Bigger protests vs Marcos burial set | Inquirer News

Bigger protests vs Marcos burial set

/ 12:29 AM November 21, 2016
PROTEST SCENES Concerned citizens (left photo) who are outraged by Friday’s burial of the dictator Ferdinand Marcos at Libingan ng mga Bayani continue their protest on Sunday at the Edsa People Power Monument. In Legazpi City,millennials (right photo) take to the streets to condemn the surprise interment. —GRIG C.MONTEGRANDE, GEORGE GIO BRONDIAL

PROTEST SCENES Concerned citizens (left photo) who are outraged by Friday’s burial of the dictator Ferdinand Marcos at Libingan ng mga Bayani continue their protest on Sunday at the Edsa People Power Monument. In Legazpi City, millennials (right photo) take to the streets to condemn the surprise interment. —GRIG C. MONTEGRANDE, GEORGE GIO BRONDIAL

A broad protest movement is set to greet President Rodrigo Duterte on his return on Friday to show the people’s indignation over the furtive burial of the dictator Ferdinand Marcos at Libingan ng mga Bayani in Taguig City amid demands that the Supreme Court order an exhumation.

“We’re laying it on him because no matter how we look at it, the process started with his pronouncement that if he becomes President, he’s going to allow the burial,” Bonifacio Ilagan, convenor of the Campaign Against the Return of the Marcoses to Malacañang (Carmma), told the Inquirer on Sunday.


The President is currently in Lima, Peru, for the Asia-Pacific Economic Cooperation summit.

Ilagan said Marcos’ burial on Friday at Libingan was a direct affront to the victims of martial law and the activists who fought against the dictatorship.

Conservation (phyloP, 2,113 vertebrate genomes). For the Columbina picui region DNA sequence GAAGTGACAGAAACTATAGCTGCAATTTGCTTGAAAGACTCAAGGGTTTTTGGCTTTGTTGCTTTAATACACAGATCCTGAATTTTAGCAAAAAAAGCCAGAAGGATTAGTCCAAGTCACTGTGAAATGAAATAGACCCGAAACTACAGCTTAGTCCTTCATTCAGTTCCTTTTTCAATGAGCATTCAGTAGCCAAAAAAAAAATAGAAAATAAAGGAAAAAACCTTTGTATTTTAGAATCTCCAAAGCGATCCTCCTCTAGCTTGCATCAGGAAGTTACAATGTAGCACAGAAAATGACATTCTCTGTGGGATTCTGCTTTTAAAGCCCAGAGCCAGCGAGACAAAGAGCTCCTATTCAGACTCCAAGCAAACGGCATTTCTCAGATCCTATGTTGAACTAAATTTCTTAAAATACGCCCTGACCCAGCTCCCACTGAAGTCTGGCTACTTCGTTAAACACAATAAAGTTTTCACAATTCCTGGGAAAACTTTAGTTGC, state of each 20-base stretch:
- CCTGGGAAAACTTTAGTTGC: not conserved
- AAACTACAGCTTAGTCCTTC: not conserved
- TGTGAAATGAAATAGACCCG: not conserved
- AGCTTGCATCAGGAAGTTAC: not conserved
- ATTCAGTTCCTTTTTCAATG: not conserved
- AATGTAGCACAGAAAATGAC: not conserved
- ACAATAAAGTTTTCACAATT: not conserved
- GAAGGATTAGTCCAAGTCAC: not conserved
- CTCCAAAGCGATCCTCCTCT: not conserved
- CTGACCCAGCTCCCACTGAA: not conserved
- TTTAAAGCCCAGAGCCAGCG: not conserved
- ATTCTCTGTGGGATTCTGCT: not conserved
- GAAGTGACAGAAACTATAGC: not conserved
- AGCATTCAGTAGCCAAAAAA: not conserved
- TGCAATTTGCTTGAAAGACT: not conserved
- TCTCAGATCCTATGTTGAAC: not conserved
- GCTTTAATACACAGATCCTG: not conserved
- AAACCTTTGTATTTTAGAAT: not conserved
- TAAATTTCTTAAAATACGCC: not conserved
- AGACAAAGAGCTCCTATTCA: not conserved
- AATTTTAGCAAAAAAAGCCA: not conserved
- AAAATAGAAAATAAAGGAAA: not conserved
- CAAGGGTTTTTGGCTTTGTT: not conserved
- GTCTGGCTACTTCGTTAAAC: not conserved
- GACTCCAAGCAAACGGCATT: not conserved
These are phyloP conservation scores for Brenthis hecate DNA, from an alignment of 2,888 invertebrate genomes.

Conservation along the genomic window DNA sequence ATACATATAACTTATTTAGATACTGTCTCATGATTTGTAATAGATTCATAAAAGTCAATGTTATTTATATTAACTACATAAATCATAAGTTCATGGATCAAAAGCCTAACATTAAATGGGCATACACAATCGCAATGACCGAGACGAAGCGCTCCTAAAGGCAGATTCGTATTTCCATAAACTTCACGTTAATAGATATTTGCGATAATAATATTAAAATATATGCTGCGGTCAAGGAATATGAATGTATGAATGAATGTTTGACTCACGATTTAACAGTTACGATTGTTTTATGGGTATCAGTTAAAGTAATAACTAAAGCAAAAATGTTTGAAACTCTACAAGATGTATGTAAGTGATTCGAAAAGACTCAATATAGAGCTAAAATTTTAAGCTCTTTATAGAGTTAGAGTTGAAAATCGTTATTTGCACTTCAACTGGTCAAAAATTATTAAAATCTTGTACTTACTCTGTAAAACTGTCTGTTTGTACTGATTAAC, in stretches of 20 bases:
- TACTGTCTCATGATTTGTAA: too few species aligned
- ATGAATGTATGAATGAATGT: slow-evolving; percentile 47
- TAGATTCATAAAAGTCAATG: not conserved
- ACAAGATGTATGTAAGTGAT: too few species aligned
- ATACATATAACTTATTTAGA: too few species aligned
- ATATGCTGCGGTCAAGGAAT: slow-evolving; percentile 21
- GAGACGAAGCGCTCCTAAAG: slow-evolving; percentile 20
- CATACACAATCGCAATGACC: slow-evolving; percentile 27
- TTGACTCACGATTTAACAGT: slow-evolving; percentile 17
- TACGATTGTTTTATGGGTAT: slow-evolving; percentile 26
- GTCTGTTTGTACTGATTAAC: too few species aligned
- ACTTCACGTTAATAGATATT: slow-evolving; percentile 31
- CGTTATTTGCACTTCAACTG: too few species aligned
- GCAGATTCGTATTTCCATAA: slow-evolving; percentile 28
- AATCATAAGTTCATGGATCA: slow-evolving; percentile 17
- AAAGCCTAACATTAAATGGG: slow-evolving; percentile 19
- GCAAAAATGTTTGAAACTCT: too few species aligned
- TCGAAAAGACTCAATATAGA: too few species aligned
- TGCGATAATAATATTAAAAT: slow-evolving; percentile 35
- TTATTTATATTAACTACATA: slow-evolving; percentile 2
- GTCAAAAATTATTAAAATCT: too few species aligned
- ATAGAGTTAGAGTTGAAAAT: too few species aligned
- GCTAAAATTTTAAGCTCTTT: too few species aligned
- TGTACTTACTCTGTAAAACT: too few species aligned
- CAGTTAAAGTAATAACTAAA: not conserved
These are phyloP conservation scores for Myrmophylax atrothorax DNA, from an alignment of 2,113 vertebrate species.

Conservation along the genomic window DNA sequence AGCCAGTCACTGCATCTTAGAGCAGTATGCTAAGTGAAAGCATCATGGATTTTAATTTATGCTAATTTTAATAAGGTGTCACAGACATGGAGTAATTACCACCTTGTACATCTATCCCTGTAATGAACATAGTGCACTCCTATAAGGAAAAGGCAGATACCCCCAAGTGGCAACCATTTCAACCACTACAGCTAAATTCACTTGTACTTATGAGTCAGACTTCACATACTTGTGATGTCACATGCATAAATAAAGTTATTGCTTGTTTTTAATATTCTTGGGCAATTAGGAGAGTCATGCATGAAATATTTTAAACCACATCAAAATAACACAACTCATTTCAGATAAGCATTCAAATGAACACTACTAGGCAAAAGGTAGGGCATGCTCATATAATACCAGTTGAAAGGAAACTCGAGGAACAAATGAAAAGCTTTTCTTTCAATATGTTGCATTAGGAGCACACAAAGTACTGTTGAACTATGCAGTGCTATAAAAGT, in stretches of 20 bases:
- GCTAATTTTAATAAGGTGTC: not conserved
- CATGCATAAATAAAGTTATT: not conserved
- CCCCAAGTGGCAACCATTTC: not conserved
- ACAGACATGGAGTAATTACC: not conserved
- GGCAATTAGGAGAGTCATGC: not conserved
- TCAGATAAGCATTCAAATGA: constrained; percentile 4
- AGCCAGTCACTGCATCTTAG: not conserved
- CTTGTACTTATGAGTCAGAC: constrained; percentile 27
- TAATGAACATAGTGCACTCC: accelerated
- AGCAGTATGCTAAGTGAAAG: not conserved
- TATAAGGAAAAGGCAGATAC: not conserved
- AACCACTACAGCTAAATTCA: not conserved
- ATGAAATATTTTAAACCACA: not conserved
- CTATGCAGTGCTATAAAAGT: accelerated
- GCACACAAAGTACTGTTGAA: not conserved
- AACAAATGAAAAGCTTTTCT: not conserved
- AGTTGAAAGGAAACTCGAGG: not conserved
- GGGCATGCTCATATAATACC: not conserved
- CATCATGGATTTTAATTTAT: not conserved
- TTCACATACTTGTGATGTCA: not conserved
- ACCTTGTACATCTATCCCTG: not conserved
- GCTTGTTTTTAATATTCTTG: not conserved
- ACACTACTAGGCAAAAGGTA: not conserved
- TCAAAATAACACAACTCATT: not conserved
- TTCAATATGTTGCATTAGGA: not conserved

“While we are personally affected, at the end of the day, we ponder on its implication to the present and the future, the next generation who will live under the impression that the Marcos regime could be honored like that,” said Ilagan, also the vice chair of a group of former political detainees.

National Union of People’s Lawyers (NUPL) secretary general Edre Olalia said his group will file their motion in the Supreme Court today to cite in contempt the Marcos family and officials of the Philippine Army and the Philippine National Police and that they be fined and imprisoned.

Albay Rep. Edcel Lagman is likewise filing today a similar motion in the high tribunal, calling the Libingan burial premature, precipitate and irregular.

“The burial showed that the true colors and attitude of the Marcoses have not changed. They are so used to deceiving, lying to and abusing our country,” he said in a radio interview.

Olalia, who represents former Bayan Muna Representatives Satur Ocampo and Neri Colmenares in the petition against the burial, slammed the “premature execution” of the court’s Nov. 8 decision, which he said was not yet final.

Olalia said court rules allow them 15 days to appeal the decision. Since they received an official copy on Nov. 11, they supposedly have until Nov. 26 to file a motion for reconsideration.

But the Marcoses proceeded with the military interment rites on Nov. 18, sparking spontaneous protests.


Due to the turn of events, Olalia said the NUPL will not only ask the Supreme Court to overturn its decision allowing the burial but also order the exhumation “and probably even exorcism” of the dictator’s remains from Libingan.

Solicitor General Jose Calida said he did not think the court would grant the motion, noting the “landslide” 9-5-1 vote of the magistrates supporting Mr. Duterte’s directive to allow the burial at Libingan 23 years after the dictator’s body was returned to the Philippines.

Marcos died in exile in Hawaii three years after his ouster in the Edsa People Power Revolution in 1986. His body had been preserved at a mausoleum in his Batac hometown.

Marcos style

Calida said the court’s decision was deemed “immediately executory” and that there was “no legal basis” for the appeals or the contempt demands.

Ilagan said Carmma was touching base with all institutions, organizations and individuals who issued statements against the burial to make the protest encompassing.